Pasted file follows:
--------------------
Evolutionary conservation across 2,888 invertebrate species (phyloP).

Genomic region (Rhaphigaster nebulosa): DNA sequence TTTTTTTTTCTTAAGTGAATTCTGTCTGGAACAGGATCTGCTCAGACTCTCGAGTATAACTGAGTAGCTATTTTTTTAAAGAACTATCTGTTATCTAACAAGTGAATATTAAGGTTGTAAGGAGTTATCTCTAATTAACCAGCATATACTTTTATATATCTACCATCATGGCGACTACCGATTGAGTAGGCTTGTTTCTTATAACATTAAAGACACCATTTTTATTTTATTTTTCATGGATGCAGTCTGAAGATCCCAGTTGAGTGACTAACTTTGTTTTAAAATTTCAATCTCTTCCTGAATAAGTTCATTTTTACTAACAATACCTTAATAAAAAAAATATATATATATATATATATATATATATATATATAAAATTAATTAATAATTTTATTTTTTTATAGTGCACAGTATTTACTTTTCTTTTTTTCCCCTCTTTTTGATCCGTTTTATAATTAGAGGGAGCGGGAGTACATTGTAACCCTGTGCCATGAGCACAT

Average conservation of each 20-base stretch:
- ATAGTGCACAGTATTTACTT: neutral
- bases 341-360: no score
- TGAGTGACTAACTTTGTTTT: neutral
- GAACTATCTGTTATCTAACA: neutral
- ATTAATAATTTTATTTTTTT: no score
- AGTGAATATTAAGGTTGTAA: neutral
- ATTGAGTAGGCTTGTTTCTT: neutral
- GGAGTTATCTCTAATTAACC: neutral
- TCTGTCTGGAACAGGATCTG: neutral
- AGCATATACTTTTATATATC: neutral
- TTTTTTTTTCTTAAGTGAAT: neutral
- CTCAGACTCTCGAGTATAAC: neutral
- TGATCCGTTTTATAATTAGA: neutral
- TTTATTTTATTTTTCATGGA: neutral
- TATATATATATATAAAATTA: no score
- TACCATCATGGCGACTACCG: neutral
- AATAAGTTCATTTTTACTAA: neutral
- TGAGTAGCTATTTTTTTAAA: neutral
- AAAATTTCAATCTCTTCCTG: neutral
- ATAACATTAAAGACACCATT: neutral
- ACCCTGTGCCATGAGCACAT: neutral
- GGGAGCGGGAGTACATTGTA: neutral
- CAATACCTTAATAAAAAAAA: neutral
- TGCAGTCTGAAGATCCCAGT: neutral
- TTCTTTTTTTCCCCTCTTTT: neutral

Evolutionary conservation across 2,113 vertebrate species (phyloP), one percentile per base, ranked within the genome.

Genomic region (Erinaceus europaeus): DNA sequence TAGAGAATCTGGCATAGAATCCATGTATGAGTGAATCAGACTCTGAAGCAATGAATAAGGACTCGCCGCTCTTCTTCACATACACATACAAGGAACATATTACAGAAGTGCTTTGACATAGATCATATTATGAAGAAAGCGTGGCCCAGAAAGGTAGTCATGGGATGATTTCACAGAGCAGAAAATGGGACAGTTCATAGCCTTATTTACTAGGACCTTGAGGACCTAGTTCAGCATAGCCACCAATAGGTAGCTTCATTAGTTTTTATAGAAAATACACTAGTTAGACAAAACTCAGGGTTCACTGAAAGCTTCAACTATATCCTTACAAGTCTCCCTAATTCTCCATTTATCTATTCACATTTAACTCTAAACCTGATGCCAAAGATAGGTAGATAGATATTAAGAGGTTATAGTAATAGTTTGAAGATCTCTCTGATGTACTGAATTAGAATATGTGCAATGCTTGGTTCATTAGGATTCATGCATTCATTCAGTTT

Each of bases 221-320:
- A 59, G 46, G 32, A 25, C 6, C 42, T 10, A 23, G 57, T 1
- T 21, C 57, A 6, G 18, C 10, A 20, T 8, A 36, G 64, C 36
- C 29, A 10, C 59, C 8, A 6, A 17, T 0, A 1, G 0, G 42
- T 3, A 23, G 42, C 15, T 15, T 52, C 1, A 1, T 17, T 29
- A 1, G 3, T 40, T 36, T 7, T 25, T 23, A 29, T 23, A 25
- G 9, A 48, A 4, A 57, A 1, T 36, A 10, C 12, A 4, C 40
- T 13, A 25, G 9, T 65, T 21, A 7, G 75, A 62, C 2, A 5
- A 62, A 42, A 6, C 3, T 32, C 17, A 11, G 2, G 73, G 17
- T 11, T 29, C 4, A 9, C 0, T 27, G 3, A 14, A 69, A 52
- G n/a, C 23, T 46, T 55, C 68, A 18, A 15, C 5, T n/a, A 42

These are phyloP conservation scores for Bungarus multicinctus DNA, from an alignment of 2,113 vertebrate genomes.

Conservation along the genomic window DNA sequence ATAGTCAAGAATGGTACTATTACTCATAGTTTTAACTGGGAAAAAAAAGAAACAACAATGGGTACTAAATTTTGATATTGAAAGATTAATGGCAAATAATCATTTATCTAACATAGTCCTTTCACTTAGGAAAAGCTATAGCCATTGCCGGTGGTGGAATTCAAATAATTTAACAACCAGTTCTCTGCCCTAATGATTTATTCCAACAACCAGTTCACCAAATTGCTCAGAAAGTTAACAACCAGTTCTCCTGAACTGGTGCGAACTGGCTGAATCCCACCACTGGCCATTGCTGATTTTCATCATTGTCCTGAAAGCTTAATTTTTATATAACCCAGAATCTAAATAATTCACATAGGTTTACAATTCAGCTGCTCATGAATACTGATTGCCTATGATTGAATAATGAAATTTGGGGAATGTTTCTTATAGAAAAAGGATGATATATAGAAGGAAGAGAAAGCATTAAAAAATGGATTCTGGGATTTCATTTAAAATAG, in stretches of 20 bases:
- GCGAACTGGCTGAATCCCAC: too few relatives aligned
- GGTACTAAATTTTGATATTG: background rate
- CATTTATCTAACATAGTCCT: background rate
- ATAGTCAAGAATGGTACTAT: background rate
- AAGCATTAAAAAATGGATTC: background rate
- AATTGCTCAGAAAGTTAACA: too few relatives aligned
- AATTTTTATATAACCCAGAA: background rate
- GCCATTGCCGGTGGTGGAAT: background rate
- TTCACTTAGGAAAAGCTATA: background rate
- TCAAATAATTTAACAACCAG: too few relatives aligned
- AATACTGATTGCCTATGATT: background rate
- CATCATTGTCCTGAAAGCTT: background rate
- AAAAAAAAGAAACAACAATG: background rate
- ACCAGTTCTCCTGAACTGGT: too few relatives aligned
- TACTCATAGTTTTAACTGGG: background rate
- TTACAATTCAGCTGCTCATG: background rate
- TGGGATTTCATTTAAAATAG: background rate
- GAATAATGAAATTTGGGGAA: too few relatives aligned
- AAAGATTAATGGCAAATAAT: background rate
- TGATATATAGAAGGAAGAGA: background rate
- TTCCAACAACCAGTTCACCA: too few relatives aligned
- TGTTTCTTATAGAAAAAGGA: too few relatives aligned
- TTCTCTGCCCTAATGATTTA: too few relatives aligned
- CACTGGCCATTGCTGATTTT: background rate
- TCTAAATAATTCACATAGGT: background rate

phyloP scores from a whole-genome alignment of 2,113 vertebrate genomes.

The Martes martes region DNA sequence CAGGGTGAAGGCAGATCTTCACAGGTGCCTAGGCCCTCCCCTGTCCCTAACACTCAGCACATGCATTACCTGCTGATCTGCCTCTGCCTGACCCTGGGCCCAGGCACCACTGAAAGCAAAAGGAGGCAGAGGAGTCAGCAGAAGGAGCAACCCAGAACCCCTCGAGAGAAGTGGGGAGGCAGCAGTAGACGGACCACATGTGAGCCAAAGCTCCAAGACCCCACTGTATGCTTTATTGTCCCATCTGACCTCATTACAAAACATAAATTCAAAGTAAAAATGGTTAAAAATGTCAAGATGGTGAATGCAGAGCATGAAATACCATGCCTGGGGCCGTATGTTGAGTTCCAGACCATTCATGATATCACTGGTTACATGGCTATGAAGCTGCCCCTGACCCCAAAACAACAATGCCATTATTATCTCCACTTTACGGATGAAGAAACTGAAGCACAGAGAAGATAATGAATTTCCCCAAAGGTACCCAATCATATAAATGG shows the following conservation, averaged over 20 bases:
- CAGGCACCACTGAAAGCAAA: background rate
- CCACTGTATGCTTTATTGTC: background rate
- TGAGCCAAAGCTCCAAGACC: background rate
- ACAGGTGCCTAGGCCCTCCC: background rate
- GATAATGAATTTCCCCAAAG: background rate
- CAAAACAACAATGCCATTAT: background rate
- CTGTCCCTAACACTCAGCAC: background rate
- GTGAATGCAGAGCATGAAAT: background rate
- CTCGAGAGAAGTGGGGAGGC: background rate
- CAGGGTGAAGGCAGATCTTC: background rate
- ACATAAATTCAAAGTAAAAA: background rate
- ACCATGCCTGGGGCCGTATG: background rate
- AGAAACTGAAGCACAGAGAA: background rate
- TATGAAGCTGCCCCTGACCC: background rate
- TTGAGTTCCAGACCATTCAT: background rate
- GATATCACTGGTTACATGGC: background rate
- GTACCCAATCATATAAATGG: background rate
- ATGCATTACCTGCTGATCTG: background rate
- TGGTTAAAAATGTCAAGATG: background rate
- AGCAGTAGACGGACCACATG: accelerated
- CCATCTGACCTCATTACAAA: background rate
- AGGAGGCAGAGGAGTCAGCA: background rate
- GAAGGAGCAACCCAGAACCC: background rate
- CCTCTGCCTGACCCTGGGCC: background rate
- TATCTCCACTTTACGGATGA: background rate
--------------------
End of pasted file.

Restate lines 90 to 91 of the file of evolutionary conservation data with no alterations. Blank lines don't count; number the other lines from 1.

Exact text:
- AGCAGTAGACGGACCACATG: accelerated
- CCATCTGACCTCATTACAAA: background rate